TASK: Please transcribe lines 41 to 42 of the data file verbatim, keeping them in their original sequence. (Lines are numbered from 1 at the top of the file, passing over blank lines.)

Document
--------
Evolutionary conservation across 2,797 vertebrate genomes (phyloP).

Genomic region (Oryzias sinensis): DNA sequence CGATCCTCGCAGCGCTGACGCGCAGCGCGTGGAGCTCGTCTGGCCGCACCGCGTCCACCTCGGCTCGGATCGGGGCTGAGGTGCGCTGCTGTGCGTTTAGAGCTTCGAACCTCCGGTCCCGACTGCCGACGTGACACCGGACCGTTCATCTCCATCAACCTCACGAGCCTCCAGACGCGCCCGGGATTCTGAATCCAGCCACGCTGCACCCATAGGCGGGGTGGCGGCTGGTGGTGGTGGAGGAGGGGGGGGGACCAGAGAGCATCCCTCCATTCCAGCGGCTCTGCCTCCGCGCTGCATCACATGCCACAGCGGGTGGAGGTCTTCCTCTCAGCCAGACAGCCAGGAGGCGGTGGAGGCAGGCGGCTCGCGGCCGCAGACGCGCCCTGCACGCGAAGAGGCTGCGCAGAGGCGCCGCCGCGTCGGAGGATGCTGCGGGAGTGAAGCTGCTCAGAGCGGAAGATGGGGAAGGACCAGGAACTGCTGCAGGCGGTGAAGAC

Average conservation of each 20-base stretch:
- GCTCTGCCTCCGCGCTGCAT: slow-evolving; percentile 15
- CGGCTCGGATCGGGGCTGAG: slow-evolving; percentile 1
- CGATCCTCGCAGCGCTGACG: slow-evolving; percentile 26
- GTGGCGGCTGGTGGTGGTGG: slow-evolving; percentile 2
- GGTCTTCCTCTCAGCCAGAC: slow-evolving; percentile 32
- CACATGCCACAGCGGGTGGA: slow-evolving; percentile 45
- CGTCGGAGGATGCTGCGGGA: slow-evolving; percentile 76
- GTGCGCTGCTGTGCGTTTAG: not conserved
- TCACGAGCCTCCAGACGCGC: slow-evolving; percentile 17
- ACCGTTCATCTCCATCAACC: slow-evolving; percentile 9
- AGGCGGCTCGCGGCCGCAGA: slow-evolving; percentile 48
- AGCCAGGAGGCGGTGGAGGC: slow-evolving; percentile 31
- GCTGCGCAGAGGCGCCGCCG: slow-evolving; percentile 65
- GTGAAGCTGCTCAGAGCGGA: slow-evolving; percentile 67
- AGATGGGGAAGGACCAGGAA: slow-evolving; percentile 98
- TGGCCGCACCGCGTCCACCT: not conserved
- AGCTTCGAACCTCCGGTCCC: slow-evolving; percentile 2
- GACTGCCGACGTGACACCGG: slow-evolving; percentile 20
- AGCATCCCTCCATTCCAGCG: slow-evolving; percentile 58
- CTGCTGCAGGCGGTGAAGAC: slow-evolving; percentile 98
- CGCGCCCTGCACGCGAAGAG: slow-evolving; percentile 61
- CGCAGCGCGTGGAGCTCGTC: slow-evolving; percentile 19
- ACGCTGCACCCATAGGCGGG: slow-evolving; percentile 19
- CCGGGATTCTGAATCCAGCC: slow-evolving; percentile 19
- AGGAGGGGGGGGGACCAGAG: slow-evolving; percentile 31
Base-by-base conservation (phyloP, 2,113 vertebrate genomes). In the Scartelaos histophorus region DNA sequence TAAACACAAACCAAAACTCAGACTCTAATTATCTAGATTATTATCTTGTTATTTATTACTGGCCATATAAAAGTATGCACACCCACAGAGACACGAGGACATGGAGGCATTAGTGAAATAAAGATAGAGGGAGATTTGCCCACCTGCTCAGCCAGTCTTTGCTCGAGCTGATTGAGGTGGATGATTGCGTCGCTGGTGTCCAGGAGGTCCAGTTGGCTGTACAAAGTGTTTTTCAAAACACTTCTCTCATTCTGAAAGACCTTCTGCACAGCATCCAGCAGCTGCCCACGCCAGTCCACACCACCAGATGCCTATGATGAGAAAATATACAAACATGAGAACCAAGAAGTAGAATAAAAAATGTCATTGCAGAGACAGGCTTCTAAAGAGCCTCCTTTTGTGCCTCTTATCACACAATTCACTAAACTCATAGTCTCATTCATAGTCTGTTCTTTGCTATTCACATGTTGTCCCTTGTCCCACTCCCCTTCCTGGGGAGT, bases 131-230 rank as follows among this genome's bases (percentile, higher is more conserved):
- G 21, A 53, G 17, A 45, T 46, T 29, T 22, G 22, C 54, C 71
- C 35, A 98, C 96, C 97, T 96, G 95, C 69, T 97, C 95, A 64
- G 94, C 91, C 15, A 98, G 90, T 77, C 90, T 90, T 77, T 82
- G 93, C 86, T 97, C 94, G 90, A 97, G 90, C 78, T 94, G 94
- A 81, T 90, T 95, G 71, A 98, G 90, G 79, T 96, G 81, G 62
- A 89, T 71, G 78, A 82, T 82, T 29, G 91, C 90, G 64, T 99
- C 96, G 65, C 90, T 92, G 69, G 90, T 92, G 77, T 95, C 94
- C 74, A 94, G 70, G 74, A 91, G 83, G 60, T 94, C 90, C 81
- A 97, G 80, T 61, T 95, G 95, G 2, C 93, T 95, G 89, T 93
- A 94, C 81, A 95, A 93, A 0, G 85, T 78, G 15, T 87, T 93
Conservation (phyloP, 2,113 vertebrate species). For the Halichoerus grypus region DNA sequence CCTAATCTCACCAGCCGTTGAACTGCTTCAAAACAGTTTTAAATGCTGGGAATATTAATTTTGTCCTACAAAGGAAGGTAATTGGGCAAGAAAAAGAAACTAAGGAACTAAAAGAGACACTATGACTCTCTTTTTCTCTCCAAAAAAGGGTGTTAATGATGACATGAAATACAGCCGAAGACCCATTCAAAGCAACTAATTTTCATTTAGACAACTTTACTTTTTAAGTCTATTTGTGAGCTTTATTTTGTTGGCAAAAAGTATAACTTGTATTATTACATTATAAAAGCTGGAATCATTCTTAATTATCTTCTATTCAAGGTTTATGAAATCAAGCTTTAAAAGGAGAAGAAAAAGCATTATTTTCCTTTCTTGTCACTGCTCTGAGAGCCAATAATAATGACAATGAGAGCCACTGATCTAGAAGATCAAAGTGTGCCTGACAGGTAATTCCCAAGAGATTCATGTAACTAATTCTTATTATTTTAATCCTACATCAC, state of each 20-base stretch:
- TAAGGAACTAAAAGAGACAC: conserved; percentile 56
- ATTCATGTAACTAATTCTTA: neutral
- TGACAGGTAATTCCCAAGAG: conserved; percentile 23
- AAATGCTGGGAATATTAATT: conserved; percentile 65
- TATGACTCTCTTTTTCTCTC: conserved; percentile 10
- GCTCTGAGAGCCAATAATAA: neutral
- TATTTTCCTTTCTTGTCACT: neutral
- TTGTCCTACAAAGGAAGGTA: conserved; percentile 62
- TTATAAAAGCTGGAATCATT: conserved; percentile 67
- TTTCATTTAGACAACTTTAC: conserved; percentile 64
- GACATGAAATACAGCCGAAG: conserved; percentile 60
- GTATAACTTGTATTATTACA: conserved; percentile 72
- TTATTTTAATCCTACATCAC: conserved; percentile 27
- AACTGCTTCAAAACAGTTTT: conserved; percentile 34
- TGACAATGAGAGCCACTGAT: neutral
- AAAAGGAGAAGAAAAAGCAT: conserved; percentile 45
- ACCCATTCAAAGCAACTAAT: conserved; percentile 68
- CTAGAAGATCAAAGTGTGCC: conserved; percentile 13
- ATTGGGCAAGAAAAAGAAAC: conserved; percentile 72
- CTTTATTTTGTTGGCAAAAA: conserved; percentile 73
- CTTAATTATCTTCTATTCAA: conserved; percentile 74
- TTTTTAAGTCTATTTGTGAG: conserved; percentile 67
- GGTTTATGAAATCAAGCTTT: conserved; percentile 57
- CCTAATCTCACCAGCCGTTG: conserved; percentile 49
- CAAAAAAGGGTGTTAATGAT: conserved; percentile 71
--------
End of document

- TAAGGAACTAAAAGAGACAC: conserved; percentile 56
- ATTCATGTAACTAATTCTTA: neutral